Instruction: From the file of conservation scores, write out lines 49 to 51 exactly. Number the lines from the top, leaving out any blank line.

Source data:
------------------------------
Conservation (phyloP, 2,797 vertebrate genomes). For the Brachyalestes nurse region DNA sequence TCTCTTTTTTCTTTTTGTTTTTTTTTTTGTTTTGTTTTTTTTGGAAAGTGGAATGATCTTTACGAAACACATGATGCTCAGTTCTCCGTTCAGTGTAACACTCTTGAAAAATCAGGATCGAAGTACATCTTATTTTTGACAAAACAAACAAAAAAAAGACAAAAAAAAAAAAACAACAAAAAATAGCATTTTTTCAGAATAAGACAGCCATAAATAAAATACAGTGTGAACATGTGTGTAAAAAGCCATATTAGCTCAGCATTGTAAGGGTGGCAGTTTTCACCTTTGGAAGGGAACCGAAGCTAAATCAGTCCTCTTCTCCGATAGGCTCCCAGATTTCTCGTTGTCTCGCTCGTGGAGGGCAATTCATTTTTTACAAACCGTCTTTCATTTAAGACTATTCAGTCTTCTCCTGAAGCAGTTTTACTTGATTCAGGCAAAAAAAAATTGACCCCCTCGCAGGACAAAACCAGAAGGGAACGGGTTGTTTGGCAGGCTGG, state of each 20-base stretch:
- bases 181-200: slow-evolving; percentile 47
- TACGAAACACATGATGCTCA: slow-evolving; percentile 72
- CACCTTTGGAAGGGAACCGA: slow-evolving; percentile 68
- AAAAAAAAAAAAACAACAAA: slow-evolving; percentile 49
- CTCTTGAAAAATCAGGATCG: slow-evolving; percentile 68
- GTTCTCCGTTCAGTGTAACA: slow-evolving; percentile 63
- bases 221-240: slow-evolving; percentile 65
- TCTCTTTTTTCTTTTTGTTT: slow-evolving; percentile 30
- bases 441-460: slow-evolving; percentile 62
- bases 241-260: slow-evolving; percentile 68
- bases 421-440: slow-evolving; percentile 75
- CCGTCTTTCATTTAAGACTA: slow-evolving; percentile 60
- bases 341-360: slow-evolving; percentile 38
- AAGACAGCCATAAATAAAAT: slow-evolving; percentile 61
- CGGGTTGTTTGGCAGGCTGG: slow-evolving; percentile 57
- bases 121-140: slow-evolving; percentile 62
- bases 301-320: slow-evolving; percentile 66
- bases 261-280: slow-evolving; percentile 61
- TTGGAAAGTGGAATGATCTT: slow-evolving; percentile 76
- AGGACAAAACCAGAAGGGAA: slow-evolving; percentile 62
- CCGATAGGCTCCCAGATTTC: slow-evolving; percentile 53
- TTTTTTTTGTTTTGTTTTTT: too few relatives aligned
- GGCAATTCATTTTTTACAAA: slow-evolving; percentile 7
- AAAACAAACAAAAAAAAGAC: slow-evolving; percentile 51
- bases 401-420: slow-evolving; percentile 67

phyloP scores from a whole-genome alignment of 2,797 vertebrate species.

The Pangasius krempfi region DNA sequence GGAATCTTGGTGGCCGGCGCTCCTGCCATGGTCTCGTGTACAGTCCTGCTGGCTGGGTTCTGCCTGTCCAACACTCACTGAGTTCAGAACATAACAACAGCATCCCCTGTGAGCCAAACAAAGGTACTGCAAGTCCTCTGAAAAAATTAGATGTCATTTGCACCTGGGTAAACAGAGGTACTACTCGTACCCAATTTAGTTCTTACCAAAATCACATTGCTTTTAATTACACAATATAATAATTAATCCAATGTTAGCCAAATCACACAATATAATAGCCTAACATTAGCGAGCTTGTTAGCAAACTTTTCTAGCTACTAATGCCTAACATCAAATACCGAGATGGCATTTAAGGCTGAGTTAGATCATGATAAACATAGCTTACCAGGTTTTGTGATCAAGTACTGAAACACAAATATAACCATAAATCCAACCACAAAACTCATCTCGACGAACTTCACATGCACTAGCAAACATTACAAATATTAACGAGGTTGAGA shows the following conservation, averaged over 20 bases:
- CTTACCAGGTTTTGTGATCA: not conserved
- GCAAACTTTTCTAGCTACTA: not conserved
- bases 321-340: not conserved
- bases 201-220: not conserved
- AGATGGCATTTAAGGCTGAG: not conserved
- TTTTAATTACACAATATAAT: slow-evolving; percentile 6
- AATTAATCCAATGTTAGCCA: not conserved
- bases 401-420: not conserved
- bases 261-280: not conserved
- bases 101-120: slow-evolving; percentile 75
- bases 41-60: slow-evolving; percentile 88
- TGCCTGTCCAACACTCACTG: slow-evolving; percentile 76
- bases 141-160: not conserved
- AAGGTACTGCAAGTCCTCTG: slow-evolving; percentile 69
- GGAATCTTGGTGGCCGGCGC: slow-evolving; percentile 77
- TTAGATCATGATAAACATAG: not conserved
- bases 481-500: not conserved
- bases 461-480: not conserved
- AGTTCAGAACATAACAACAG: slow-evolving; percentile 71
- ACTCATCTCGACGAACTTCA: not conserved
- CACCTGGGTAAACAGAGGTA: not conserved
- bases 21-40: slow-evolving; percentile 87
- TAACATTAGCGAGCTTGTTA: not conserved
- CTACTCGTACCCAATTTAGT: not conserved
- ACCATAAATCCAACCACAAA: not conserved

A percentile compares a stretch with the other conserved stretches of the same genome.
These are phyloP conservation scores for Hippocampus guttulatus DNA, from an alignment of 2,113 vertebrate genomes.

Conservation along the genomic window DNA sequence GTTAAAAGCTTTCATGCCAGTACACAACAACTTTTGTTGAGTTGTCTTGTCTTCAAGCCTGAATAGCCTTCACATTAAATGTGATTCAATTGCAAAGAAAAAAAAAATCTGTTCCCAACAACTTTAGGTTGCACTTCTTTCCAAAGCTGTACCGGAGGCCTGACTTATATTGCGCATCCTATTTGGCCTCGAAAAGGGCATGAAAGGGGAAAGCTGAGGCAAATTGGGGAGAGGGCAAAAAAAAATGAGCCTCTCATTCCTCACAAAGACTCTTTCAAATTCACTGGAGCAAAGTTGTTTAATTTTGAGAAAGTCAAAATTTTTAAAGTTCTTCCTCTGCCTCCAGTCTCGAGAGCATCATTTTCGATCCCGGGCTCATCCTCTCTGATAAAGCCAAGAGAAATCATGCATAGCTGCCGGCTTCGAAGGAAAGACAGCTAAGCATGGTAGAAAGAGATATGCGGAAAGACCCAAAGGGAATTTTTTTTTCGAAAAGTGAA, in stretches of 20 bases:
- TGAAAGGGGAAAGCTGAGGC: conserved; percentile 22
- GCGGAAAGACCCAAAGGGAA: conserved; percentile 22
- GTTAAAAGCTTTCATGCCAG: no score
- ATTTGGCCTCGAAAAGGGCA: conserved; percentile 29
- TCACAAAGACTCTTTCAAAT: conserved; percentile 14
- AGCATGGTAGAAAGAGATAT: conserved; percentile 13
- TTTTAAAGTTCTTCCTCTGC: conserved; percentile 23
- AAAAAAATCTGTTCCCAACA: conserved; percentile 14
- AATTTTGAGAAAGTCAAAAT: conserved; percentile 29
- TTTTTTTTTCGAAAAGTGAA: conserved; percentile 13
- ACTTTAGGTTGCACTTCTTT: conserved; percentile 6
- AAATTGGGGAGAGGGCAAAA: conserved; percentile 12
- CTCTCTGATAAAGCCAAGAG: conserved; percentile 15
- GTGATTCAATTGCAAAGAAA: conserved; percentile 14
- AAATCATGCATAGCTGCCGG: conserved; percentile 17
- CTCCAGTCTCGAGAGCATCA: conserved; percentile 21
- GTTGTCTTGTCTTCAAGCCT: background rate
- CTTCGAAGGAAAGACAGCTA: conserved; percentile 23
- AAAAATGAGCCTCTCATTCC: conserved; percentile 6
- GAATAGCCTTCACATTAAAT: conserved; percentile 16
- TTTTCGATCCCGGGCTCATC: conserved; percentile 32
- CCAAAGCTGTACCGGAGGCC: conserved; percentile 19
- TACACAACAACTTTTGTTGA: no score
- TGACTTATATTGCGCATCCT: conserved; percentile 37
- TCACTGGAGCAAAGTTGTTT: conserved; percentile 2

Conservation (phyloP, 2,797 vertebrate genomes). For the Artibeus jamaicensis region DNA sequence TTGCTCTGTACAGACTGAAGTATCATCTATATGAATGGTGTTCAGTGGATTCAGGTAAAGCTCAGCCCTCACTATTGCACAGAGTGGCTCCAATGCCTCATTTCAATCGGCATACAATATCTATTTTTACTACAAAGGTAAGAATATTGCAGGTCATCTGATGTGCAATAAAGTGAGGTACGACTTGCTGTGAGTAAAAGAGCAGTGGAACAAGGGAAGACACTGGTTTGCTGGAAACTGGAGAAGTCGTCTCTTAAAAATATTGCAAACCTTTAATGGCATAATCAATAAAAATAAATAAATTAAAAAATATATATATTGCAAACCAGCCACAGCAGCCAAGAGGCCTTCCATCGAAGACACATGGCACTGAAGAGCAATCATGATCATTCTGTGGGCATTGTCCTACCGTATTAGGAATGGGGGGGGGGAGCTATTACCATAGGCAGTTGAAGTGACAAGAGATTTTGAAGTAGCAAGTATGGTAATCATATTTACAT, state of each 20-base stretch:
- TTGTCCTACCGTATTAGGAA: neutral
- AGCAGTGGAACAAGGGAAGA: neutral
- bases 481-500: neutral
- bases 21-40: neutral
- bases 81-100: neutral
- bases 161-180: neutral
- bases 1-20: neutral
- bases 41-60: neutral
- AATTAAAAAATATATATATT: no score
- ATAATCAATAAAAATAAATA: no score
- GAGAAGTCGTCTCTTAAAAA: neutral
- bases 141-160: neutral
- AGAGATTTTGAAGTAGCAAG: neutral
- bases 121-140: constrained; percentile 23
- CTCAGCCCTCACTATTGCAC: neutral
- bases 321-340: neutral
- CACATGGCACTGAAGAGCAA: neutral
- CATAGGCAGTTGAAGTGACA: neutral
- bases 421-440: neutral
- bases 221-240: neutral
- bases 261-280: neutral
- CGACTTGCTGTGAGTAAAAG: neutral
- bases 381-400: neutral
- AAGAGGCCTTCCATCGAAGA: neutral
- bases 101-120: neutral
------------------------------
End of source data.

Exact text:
- CACCTGGGTAAACAGAGGTA: not conserved
- bases 21-40: slow-evolving; percentile 87
- TAACATTAGCGAGCTTGTTA: not conserved